As I read it, I began to realise how appropriate it was in so many ways - both to mum's life, and to my own. It told of a young woman sitting at home in Ireland recalling her childhood, including the happy times - in spite of the disruption brought to it by her alcoholic father. She plans to leave Ireland to be with a sailor she has met, Frank. At the same time, she feels the imperative - promised to her father, who disapproves of Frank - to stay and "keep the home together as long as she could" before her mother died. Later, gripped by both fear of the unknown and by guilt, she stays behind. Frank leaves without her - taking with him the life that Eveline would never now know.
Mum had met dad and fallen in love with him, though her own mother didn't really approve of him. She had gone ahead and married him, anyway. And the rest was history as we now knew it. What would have happened had she not met him? Who might she have met instead? If she had met someone else, she might have been spared the life that she'd had with dad - a loving, but troubled man, whose legacy would always haunt her. But if that had happened, too, then Russell and I would never have existed. Someone else would have done, in our places. Or maybe not. Maybe she'd have met someone who could have given her an easier and better life. But maybe that life might have led her to a different sort of unhappiness - perhaps even an earlier grave. And Russell and I would never have had our lives, and grown up to be the people we'd become, making the choices we'd made. Which included the choices I'd had to leave, many times... and each time had turned down. The move away with my ex-wife. The emigration to Canada. None of these things would have been known about as choices. None of these things would have existed. Because I wouldn't have existed.
I stopped reading and closed the book. These thoughts were all in my head, but were swirling like leaves in a gale - too agitated to settle into a coherent mass. I knew, though, that I had chosen the right story for us. I knew that it was what both mum and I needed to hear.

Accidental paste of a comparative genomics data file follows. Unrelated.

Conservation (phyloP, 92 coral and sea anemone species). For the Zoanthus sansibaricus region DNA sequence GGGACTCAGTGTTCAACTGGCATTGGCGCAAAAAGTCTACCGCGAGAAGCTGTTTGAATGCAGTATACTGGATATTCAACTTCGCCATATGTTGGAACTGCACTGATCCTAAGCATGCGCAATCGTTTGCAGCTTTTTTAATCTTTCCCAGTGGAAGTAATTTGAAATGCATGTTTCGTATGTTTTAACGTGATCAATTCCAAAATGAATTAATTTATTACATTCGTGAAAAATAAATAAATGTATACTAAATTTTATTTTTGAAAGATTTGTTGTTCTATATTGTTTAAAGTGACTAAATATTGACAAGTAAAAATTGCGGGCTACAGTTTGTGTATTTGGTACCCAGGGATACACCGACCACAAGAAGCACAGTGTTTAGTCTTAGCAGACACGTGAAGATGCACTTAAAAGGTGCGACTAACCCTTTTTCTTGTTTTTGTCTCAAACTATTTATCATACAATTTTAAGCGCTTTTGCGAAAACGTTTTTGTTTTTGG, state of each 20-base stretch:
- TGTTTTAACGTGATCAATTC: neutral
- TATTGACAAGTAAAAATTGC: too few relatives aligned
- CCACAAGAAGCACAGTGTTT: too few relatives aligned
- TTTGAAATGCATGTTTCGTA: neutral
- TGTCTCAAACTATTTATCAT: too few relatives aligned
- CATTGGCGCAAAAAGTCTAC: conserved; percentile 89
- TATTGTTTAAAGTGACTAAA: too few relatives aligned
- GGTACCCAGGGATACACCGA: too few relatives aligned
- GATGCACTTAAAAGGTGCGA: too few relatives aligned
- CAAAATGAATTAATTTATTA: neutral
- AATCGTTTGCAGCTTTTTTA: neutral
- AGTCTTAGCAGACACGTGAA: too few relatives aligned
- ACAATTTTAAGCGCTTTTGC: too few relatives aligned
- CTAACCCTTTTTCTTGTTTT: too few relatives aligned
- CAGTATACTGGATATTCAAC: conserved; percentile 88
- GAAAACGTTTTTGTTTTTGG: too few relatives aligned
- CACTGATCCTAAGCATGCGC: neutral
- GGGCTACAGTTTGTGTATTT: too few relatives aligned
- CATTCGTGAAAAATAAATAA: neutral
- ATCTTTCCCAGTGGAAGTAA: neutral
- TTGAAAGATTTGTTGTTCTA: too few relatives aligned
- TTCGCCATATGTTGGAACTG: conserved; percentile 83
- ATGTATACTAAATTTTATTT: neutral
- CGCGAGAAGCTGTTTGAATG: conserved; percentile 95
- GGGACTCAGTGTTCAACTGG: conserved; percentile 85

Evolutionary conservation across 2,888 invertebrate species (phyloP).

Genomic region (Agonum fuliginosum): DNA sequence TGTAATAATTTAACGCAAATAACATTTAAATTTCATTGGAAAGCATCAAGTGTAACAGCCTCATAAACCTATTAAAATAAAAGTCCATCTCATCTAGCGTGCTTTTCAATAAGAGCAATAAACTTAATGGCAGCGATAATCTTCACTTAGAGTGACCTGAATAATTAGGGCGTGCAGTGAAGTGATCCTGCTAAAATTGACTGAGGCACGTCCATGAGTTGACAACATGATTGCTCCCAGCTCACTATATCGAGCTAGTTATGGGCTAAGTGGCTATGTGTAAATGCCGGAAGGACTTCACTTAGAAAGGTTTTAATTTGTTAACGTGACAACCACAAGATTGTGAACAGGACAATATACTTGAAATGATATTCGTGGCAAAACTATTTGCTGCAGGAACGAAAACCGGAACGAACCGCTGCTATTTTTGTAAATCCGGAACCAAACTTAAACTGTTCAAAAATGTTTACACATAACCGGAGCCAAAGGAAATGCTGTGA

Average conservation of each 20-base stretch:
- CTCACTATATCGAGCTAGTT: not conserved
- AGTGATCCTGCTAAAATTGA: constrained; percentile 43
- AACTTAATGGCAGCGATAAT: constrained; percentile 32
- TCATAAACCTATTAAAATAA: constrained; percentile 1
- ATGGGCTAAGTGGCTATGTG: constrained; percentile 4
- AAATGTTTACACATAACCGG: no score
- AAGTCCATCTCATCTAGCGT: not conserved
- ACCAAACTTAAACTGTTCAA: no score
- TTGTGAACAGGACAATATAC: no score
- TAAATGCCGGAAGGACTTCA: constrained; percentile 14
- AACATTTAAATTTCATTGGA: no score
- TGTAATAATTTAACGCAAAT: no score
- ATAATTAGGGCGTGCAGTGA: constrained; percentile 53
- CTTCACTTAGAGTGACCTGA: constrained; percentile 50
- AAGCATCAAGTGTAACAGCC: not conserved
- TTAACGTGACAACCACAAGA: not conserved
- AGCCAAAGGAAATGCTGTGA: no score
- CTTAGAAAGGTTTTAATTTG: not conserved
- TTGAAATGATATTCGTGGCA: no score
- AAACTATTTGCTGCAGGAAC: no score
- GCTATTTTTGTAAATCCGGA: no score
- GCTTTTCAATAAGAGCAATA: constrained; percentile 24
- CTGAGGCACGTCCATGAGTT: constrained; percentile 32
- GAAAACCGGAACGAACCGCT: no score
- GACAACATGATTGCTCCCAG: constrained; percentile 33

The tealights were burning low now, and I was beginning to feel a little chilly. I didn't want to turn the heating on, though, for obvious reasons. I got up and switched off the electric lights. Then I settled back in the armchair, pulling the duvet up around me for warmth.
"Goodnight, mum," I said - as I'd said every night, those final months we were together. "Sleep well. Don't forget to call out if you need anything."
At the last flickering of the last tealight, I fell asleep.
I slept fitfully, but was wide awake at 4 am, when the birds began to sing - a beautiful sound to start this special day. I lay for a moment in the stillness of the room, just listening to that sound beyond the windows and watching as the shapes in the room began to take on definition. Then I threw back the duvet and got up out of the chair. It was time to return to the flat. I said goodbye to mum again and pressed my lips against the coffin lid. Then I collected my things together and stepped quietly out into the silvery twilight.
As I passed the tree at the end of the passageway, a single blackbird began to sing it's heart out - as if just for me. Mum's favourite bird making her favourite sound. I stopped for a moment and took out my phone to record it. But it seemed to break the spell, and the bird took flight over the fence and the rooftops. I continued on to the deserted, lamp-lit street and was about to cross when I noticed movement out of the corner of my eye: a swift, dark shape which shot out into the road to my left. I turned quickly and saw a fox, no more than twenty yards down, dart to the opposite pavement and disappear through someone's garden hedge. Then, as I got to the other side, another one - even closer - slunk out from behind a car parked down a side street. It froze in its path as it saw me, and it's eyes fixed on me for a moment - two bright sparks in the gloom. Then it, too, darted away and disappeared. I stopped for a few seconds and looked around. But nothing else was moving. Just tree branches, stirring in the early morning breeze coming up from the sea. A blackbird and two foxes. Mum's favourite bird, then one of her favourite animals.
I carried on for the rest of the short walk home, and nothing else stirred. Dim lights appeared here and there behind back-bedroom curtains. Birdsong accompanied me all the way to my door, where Daisy was there waiting to greet me.
And I suddenly felt that incredible lightness I'd felt before over the days. It was of a different order, though. Something had shifted, almost imperceptibly. A change had taken place. A transition. I didn't really understand it, but thought I didn't really need to. I felt peace settling on me. Serenity, maybe.
Yes. That was it. Serenity.